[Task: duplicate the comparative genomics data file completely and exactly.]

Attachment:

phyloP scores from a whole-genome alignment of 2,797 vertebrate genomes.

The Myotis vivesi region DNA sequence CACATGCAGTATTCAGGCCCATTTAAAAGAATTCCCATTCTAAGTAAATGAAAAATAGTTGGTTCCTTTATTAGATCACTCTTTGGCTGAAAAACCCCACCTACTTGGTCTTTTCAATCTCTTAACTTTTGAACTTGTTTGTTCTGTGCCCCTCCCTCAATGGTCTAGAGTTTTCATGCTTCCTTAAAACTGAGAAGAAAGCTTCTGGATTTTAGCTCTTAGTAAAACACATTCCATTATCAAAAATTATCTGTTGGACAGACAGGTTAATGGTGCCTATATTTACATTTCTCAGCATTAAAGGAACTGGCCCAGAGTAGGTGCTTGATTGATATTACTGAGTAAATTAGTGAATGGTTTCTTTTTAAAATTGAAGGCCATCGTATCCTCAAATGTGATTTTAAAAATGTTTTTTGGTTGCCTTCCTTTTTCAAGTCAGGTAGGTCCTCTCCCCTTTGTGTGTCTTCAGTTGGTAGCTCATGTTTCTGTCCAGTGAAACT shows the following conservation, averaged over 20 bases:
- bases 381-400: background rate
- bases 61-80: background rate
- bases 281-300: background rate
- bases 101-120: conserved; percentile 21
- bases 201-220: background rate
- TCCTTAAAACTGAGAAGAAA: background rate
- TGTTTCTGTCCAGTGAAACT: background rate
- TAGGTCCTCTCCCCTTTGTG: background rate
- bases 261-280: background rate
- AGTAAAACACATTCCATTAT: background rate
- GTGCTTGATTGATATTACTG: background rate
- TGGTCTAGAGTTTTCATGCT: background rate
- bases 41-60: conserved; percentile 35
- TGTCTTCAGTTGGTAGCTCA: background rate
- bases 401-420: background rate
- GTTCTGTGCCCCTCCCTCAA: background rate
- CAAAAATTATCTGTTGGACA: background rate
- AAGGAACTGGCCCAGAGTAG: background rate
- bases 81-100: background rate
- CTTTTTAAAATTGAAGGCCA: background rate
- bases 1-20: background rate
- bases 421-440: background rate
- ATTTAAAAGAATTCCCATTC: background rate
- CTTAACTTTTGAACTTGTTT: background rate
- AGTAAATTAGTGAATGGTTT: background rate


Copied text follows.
phyloP scores from a whole-genome alignment of 2,797 vertebrate genomes.

The Myotis vivesi region DNA sequence CACATGCAGTATTCAGGCCCATTTAAAAGAATTCCCATTCTAAGTAAATGAAAAATAGTTGGTTCCTTTATTAGATCACTCTTTGGCTGAAAAACCCCACCTACTTGGTCTTTTCAATCTCTTAACTTTTGAACTTGTTTGTTCTGTGCCCCTCCCTCAATGGTCTAGAGTTTTCATGCTTCCTTAAAACTGAGAAGAAAGCTTCTGGATTTTAGCTCTTAGTAAAACACATTCCATTATCAAAAATTATCTGTTGGACAGACAGGTTAATGGTGCCTATATTTACATTTCTCAGCATTAAAGGAACTGGCCCAGAGTAGGTGCTTGATTGATATTACTGAGTAAATTAGTGAATGGTTTCTTTTTAAAATTGAAGGCCATCGTATCCTCAAATGTGATTTTAAAAATGTTTTTTGGTTGCCTTCCTTTTTCAAGTCAGGTAGGTCCTCTCCCCTTTGTGTGTCTTCAGTTGGTAGCTCATGTTTCTGTCCAGTGAAACT shows the following conservation, averaged over 20 bases:
- bases 381-400: background rate
- bases 61-80: background rate
- bases 281-300: background rate
- bases 101-120: conserved; percentile 21
- bases 201-220: background rate
- TCCTTAAAACTGAGAAGAAA: background rate
- TGTTTCTGTCCAGTGAAACT: background rate
- TAGGTCCTCTCCCCTTTGTG: background rate
- bases 261-280: background rate
- AGTAAAACACATTCCATTAT: background rate
- GTGCTTGATTGATATTACTG: background rate
- TGGTCTAGAGTTTTCATGCT: background rate
- bases 41-60: conserved; percentile 35
- TGTCTTCAGTTGGTAGCTCA: background rate
- bases 401-420: background rate
- GTTCTGTGCCCCTCCCTCAA: background rate
- CAAAAATTATCTGTTGGACA: background rate
- AAGGAACTGGCCCAGAGTAG: background rate
- bases 81-100: background rate
- CTTTTTAAAATTGAAGGCCA: background rate
- bases 1-20: background rate
- bases 421-440: background rate
- ATTTAAAAGAATTCCCATTC: background rate
- CTTAACTTTTGAACTTGTTT: background rate
- AGTAAATTAGTGAATGGTTT: background rate